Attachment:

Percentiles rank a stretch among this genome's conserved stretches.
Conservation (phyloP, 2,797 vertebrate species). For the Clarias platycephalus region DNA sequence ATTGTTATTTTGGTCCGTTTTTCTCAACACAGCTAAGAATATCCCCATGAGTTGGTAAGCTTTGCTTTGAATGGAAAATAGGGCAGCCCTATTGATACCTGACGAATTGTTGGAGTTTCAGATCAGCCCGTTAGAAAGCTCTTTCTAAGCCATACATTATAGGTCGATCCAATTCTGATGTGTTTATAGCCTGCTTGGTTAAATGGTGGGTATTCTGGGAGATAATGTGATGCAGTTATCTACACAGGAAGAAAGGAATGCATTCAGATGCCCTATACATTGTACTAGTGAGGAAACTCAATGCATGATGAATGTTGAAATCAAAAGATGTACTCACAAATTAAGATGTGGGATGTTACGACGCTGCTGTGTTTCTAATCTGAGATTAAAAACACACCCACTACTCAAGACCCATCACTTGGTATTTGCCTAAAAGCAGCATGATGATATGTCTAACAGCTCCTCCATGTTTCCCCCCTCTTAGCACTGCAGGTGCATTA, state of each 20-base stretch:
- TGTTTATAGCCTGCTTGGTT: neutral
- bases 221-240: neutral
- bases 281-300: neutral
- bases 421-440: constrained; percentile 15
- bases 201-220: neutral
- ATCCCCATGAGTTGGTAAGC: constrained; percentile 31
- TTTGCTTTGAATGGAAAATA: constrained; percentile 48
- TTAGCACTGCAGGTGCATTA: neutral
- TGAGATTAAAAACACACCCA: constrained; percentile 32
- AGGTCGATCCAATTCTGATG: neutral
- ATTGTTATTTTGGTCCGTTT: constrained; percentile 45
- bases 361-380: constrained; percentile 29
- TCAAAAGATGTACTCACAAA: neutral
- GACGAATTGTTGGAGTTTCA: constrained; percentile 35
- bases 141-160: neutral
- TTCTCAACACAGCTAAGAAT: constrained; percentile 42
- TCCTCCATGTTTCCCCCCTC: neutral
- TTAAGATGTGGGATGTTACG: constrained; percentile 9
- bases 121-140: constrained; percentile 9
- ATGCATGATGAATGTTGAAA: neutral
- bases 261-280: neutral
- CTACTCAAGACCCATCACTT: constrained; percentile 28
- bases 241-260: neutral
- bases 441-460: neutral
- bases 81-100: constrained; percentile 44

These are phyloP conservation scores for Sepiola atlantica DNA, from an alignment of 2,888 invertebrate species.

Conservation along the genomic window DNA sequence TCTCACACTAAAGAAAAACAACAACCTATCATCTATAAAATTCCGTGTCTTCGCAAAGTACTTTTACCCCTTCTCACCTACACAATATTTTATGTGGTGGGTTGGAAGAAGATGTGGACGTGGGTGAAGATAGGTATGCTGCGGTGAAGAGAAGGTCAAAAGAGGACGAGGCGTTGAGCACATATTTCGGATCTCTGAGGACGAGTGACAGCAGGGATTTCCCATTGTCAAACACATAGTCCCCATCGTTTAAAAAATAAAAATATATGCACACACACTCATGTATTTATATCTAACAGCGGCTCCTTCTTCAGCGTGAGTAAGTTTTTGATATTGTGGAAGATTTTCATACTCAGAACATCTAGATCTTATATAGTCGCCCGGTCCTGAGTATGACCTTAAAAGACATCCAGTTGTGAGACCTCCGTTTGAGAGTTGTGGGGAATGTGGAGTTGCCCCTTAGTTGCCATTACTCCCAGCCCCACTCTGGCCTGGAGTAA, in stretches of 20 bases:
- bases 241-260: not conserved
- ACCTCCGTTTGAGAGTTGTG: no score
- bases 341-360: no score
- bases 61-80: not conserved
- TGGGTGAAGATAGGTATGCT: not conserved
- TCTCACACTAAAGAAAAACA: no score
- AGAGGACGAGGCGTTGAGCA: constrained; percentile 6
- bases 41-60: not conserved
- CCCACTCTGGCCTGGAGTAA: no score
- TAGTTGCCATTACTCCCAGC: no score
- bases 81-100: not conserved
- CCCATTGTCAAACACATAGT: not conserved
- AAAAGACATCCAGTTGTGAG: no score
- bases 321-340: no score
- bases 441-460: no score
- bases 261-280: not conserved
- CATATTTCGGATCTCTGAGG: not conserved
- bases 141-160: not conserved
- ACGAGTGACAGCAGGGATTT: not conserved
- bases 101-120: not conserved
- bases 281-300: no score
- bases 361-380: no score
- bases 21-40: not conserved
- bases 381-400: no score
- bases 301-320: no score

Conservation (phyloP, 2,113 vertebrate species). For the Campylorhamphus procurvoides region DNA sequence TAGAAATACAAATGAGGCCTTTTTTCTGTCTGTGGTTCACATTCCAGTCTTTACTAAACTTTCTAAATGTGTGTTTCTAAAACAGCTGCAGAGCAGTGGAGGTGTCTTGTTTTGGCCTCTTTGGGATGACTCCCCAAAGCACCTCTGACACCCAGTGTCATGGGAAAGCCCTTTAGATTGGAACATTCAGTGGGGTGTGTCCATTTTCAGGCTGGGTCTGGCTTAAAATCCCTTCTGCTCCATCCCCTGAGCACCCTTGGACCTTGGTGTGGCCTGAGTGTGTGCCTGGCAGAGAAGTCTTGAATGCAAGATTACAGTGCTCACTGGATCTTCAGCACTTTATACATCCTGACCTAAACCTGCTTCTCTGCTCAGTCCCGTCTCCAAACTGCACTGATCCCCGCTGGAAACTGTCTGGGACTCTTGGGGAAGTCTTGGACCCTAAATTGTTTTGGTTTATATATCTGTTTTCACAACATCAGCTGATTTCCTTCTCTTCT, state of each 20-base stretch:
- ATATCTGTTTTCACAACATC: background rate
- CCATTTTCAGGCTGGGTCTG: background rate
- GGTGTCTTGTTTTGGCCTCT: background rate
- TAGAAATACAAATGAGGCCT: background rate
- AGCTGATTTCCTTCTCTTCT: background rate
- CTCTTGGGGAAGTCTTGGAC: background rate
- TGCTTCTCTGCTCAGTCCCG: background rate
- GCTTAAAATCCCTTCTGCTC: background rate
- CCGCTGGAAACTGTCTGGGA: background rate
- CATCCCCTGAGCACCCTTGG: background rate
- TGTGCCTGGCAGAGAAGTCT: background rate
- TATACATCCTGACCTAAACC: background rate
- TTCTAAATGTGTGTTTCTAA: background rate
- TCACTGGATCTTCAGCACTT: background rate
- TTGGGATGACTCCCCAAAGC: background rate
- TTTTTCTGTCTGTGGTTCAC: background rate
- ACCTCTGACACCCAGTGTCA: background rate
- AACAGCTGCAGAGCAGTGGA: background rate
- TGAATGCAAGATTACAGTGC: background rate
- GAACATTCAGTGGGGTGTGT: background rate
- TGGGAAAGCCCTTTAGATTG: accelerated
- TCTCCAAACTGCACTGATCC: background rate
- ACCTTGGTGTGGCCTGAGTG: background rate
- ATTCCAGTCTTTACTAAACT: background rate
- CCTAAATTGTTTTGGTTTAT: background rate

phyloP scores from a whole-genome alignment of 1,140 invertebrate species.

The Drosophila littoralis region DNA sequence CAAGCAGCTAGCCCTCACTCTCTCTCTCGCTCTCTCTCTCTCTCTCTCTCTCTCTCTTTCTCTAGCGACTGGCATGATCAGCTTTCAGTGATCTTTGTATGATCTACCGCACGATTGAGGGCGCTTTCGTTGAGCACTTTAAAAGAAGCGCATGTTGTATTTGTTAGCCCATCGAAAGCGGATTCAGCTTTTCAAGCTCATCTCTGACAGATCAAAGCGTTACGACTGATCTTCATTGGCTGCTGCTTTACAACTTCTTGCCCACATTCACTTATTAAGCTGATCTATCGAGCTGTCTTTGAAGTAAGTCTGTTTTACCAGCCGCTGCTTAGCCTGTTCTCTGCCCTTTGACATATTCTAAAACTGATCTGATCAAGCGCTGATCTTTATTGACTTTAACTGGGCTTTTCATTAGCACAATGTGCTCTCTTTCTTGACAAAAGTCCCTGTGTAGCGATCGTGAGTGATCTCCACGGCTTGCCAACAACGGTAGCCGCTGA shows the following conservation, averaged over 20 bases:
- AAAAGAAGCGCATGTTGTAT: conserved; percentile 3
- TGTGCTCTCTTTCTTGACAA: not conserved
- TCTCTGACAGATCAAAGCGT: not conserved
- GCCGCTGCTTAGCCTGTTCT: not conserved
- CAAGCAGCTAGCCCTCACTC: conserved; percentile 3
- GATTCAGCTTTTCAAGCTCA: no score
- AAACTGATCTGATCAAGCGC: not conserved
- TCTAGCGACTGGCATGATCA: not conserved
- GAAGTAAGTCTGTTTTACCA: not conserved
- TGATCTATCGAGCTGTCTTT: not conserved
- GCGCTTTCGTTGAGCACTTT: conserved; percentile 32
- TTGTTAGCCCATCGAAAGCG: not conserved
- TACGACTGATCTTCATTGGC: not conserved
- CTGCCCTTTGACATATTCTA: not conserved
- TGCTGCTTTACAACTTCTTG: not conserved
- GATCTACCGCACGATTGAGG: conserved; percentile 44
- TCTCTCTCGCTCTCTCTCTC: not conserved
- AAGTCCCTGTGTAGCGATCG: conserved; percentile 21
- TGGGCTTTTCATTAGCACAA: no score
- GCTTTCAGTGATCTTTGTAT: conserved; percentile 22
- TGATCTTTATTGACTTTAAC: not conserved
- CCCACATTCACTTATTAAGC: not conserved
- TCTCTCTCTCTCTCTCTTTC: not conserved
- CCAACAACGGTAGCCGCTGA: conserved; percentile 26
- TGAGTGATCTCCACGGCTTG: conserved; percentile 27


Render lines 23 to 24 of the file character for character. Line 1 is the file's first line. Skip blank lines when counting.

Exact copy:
- bases 261-280: neutral
- CTACTCAAGACCCATCACTT: constrained; percentile 28